Total sulphur amino acid


Technicon Sequential Multi-Sample


White blood cell


  1. Abiose, S., & Ikujenlola, A. (2014). Comparison of chemical composition, functional properties and amino acids composition of quality protein maize and common maize. African Journal of Food Science and Technology, 81–89.

  2. Abiose, S., Ikujenlola, A., & Abioderin, F. (2015). Nutritional quality assessment of complementary foods produced from fermented and malted quality protein maize fortified with soybean flour. Polish Journal of Food and Nutrition Science, 49–56.

  3. Ahren, S., Venkatachalam, M., Mistry, A., Lapsley, K., & Sathe, S. (2005). Almond (Prunus dulcis L.) protein quality. Journal of Plant Foods for Human Nutrition, 123–128.

  4. Akinola, O., Opreh, O., & Hammed, I. (2014). Formulation of local ingredient-based complementary food in south-West Nigeria. Journal of Nursing and Health Science, 3(6), 57–61.

    Article  Google Scholar 

  5. Akinsola, A., Idowu, M., Oke, E., Idowu, O., & Laniran, A. (2017). Nutritional evaluation of maize-millet based complementary foods fortified with soybean. Annals. Food Science and Technology, 18, 173–182.

  6. Akinwale, T. E., Shittu, T. A., Adebowale, A. R. A., Adewuyi, S., & Abass, A. B. (2017). Effect of soy protein isolate on the functional, pasting, and sensory acceptability of cassava starch-based custard. Food Science & Nutrition, 5, 1163–1169.

    CAS  Article  Google Scholar 

  7. Akpata, M. I., & Akubor, P. I. (1999). Chemical composition and selected functional properties of sweet orange (Citrus sinesis) seed flour. Journal of Plant Foods for Human Nutrition, 353–362.

  8. Alamu, E., Gonde, T., Akello, J., Sakala, N., Munthali, G., Mukanga, M., et al. (2018). Nutrient and aflatoxin contents of traditional complementary foods consumed by children of 6–24 months. Food Science & Nutrition.

  9. Alawode, E., Idowu, M., Adeola, A., Oke, E., & Omoniyi, S. (2017). Some quality attributes of complementary food produced from flour blends of orange flesh sweet potato, sorghum, and soybean. Croatia Journal of Food Science and Technology, 122–129.

  10. Aletor, V., & Egberongbe, O. (1992). Feeding differently processed soybean. Part 2: An assessment of haematological responses in the chicken diet. Nahrung, 364–369.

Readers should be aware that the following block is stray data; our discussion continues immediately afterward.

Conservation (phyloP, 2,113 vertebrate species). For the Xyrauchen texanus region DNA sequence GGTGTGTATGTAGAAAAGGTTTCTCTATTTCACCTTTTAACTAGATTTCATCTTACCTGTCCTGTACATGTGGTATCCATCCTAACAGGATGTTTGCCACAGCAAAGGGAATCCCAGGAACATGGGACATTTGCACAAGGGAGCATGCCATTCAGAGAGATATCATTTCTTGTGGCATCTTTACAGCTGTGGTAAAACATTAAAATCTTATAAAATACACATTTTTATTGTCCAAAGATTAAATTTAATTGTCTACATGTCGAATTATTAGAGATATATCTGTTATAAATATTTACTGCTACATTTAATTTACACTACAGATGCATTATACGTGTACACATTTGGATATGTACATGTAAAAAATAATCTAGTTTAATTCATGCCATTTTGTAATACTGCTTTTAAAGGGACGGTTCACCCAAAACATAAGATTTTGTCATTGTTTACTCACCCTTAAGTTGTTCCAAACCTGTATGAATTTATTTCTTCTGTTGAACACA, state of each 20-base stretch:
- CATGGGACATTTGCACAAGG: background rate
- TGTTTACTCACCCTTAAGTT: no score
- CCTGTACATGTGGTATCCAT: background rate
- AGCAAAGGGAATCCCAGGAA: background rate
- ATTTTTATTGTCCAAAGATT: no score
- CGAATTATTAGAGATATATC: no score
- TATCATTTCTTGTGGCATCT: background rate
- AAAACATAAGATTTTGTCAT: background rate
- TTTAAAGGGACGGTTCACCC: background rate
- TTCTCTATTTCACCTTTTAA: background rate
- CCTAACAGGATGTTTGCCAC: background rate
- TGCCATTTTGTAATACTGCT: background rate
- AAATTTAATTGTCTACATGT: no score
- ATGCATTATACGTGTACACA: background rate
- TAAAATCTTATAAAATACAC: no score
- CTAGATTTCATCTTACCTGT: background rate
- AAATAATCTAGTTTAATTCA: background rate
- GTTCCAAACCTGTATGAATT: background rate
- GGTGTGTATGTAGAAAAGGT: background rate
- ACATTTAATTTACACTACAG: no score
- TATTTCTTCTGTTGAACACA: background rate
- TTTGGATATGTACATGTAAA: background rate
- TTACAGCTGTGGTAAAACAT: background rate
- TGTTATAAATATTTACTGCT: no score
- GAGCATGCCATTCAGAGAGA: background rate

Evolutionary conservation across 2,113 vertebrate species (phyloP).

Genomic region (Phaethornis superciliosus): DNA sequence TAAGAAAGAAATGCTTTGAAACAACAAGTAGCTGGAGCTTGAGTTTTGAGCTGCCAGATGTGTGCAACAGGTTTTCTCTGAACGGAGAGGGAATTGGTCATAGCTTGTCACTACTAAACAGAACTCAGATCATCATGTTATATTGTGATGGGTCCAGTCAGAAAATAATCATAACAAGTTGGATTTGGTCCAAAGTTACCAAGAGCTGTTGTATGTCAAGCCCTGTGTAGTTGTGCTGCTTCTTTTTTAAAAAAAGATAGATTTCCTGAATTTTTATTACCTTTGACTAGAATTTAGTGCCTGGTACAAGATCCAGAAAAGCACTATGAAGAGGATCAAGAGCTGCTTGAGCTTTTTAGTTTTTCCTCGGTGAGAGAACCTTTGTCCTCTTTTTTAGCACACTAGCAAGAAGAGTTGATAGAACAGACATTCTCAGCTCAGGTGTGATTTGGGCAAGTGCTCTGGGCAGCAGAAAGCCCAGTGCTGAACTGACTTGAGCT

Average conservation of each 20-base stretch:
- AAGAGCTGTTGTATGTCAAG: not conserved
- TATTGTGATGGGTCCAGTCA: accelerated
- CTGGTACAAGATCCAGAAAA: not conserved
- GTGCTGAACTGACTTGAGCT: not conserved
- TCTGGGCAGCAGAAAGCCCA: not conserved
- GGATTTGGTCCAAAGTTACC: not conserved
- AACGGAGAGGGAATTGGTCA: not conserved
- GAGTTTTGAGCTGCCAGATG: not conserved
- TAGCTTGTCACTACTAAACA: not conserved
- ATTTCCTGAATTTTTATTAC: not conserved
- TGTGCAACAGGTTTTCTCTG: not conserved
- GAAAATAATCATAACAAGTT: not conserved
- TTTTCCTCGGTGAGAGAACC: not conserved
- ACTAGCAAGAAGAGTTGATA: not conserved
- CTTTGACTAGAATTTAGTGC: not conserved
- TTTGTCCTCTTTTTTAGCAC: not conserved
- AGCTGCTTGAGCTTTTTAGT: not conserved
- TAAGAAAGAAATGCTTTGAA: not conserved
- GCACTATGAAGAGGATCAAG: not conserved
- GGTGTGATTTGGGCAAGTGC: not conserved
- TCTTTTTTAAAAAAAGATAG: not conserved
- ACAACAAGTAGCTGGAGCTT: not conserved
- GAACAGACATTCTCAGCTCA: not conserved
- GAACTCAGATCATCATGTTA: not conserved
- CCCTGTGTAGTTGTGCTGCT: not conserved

11. AOAC (2005). Official methods of analysis 18th edn, Association of Official Analytical Chemists. Washington, DC: Official methods of analysis 18th edn, Association of Official Analytical Chemists.

    Google Scholar 

  12. Appiah, F., Asibuo, J., & Kumah, P. (2011). Physicochemical and functional properties of bean flours of three cowpea (Vigna unguiculata L. Walp) varieties in Ghana. African Journal of Food Science, 5, 100–104.

  13. Arise, A. K., Ganiyat, T., & Malomo, S. (2020). Amino acid profile, pasting and sensory properties of croissant snacks produced from wheat-fermented Bambara flour. Legume Science, E53, 1–9.

    Article  Google Scholar 

  14. Arise, A. K., Oyeyinka, S. A., Dauda, A. O., Malomo, S. A., & Allen, B. O. (2018). Quality evaluation of maize snacks fortified with bambara groundnut flour. Annals. Food Science and Technology, 19, 283–291.

    CAS  Google Scholar 

  15. Badamosi, E., Ibrahim, L., & Temple, V. (1995). Nutritional evaluation of a locally formulated weaning food, JUTH-PAP. West African Journal of Biological Science, 6, 85–93.

  16. Bidlingmeyer, B., Cohen, S., & Tarvin, T. (1984). The PICO-TAG method for amino acid determination. Journal of Chromatography, 33, 93–104.

    Article  Google Scholar 

  17. Esquius, L., Segura, R., Oviedo, G. R., Massip-Salcedo, M., & Javierre, C. (2020). Effect of almond supplementation on non-esterified fatty acid values and exercise performance. Nutrients, 12(3), 635–640.

    CAS  PubMed Central  Article  Google Scholar 

  18. Ezeji, C., & Ojimelukwe, P. (1993). Effect of fermentation on the nutritional quality and functional properties of infant food formulations prepared from Bambarra-groundnut, fluted-pumkin and millet seeds. Journal of Plant Foods for Human Nutrition, 267–276.

  19. Fagbemi, T., Oboh, G., & Adedokun, O. (2018). Chemical and nutritional evaluation of complementary food from blends of quality protein maize and conophor nuts (Tetracarpidium conophorum). Asian Food Science Journal, 1–6.

  20. FAO & WHO (1991). Codex Alimentarius: Guidelines on formulated supplementary foods for older infants and young children. Rome: FAO/WHO Joint Publications.

    Google Scholar 

  21. Gehrke, C. W., Wall, L. L., Absheer, J. S., Kaiser, F. E., & Zumwalt, R. W. (1985). Sample preparation for chromatography of amino acids: Acid hydrolysis of proteins. Journal of the Association of Official Analytical Chemists, 68, 811–821.

    CAS  Google Scholar 

  22. Gemede, H. F. (2020). Nutritional and antinutritional evaluation of complementary foods formulated from maize, pea, and anchote flours. Food Science & Nutrition, 8(4), 2156–2164.

    CAS  Article  Google Scholar 

  23. Giami, S., & Bekeham, D. (1992). Proximate composition and functional properties of raw and processed full fat fluted pumpkin (Telferia occidentalis) seed flour. Journal of the Science of Food and Agriculture, 32.

  24. Ijarotimi, O., & Keshinro, O. (2012a). Formulation and nutritional quality of infant formula produced from germinated popcorn, Bambara groundnut and African locust bean flour. Journal of Microbiology, Biotechnology and Food Sciences, 2, 1358–1388.